Many folks are loyal to California like they are to New York City....they'll put up with incredibly high taxes, begrudgingly, in order to live in their favorite environment. They've been paying outrageous amounts for property and regulations for years as well.
Simply question: If you owned a business, would you rather pay high taxes or low taxes? If your business was struggling through a recession, would you find a tax cut a welcome relief that could put much needed money back into your business? If you were considering shutting your doors or were on the verge of laying employees off, could the tax relief be an incentive to not do that?
There is also the argument that tax changes impact economic behavior. However, aside from pointing out that cuts from very high rate e.g., 90% to 60% have a greater marginal impact than those from low rates, say 30% to 20%, and that such a marginal impact diminishes as one makes cuts from lower rates, such changes are not very well measured. The same applies broadly to general efforts to forecast highly complex behavioral-related phenomena, including economics (the recent large miss by the consensus forecast on the level of job creation for March is one example).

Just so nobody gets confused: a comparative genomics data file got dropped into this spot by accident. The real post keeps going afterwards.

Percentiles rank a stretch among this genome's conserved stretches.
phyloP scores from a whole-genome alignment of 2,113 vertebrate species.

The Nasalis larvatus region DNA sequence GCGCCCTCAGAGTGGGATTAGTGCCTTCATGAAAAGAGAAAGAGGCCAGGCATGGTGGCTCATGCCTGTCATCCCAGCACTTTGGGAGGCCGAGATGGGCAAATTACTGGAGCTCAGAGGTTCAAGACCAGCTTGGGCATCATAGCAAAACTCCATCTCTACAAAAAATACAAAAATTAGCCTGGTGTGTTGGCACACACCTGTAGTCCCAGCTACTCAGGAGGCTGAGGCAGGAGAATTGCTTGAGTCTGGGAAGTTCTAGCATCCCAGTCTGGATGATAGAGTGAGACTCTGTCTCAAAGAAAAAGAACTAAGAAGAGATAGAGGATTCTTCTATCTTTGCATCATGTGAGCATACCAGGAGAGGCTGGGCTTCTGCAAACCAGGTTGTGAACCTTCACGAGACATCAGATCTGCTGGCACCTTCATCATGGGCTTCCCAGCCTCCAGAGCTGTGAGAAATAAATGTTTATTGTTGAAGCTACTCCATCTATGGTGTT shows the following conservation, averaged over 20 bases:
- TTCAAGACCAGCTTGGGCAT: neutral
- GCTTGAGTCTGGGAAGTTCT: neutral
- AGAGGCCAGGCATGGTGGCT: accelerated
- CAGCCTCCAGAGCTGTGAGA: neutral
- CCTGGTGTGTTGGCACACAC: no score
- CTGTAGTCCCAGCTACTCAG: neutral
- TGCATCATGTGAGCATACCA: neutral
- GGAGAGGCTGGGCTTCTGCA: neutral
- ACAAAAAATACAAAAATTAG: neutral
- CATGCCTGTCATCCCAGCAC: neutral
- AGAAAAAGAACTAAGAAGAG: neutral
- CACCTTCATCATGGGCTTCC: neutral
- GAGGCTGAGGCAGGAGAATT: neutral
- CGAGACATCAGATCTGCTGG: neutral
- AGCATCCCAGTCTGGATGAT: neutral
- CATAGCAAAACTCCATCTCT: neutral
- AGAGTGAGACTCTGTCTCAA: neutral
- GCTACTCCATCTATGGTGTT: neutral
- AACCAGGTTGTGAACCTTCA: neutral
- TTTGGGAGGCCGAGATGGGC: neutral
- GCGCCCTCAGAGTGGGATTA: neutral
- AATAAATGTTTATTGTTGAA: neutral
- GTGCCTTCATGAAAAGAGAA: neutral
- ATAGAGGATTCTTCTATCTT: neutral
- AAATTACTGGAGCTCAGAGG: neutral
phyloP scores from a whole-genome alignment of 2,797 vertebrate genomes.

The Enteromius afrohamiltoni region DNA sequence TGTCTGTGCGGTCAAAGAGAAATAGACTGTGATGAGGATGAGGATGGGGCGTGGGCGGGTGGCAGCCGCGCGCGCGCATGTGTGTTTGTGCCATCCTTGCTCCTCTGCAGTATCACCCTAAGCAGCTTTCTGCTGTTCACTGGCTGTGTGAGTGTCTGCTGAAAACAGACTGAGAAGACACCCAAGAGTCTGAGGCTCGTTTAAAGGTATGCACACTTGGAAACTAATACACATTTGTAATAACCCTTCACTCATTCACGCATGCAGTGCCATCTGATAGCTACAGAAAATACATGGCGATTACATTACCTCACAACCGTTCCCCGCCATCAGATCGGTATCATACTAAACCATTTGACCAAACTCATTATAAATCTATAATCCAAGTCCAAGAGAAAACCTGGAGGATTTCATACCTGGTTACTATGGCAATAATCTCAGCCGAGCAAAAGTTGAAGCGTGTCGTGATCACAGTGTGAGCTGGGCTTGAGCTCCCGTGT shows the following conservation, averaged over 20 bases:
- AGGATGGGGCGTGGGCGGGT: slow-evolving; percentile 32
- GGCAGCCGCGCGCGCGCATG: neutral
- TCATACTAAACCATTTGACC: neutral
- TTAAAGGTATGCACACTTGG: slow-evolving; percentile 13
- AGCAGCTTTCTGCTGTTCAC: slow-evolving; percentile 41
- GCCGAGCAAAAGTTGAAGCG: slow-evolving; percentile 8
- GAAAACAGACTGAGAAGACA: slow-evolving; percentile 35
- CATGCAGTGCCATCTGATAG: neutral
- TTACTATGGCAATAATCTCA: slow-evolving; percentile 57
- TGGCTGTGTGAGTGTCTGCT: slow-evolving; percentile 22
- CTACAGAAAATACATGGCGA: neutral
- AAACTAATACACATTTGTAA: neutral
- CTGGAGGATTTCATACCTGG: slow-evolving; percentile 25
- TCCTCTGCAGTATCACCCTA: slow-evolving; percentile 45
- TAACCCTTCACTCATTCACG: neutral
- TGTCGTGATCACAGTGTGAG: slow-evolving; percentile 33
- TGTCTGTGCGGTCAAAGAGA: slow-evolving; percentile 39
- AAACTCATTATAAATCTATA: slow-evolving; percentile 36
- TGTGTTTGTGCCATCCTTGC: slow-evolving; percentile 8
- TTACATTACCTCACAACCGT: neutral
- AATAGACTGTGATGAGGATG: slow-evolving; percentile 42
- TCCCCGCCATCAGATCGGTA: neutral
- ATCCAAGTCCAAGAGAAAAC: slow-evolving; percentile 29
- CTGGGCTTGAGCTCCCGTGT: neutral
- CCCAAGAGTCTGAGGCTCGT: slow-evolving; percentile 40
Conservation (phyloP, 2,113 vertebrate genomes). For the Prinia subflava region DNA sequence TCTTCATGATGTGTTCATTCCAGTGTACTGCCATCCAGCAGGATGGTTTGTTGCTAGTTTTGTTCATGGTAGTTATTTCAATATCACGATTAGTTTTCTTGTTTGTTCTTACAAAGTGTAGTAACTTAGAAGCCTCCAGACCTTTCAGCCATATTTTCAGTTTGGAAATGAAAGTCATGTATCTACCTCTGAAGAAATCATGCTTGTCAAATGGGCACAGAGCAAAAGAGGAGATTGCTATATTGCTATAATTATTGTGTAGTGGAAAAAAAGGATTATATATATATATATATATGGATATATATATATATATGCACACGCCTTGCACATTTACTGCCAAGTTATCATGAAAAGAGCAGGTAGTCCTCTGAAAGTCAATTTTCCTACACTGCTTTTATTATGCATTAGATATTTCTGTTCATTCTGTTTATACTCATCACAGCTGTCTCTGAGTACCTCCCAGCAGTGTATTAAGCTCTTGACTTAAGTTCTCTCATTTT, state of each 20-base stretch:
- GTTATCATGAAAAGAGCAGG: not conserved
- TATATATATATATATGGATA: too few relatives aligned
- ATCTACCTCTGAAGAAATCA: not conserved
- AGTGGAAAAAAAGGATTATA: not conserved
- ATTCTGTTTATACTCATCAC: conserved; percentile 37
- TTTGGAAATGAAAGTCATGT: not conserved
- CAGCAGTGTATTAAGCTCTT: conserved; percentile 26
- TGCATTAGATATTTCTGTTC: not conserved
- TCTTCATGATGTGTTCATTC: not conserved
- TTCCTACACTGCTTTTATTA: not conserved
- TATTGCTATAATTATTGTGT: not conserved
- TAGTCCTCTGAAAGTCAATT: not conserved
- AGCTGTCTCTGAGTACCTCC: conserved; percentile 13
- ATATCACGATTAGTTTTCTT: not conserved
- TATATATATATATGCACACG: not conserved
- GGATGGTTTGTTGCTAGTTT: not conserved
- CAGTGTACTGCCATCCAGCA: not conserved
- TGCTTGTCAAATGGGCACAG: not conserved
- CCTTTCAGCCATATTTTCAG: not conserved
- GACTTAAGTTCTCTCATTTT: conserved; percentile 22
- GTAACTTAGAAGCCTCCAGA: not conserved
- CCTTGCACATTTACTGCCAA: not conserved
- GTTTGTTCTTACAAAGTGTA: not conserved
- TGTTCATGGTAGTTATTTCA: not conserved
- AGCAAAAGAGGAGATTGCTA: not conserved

Last edited by donsutherland1; 04-06-13 at 07:41 AM.
AUSTAN GOOLSBEE: I think the world vests too much power, certainly in the president, probably in Washington in general for its influence on the economy, because most all of the economy has nothing to do with the government.
http://www.nytimes.com/2011/03/23/us/23detroit.html), a lack of diversified economic base, bad public policy, etc. The last element is part of the reason I believe that the State's emergency measures should also have included removing all of Detroit's elected officials. They have been part of the problem and they could well undermine the turnaround effort.
"The steady decline of the LFPR since its peak at the turn of the
century is also related largely to demographic factors. The primary factor behind this decline is the rising share of older workers in the population as the baby-boom generation ages and life expediencies increase.
The rising share of older workers pulls down the LFPR because older
workers have lower participation rates than prime-age workers. A second factor behind the gradual decline of the LFPR has been a steady reduction in labor force participation among young people over the
last decade, resulting in large part from rising school enrollment"
Men do what they have to when they want to, Great men do what they have to, even when they don't want to.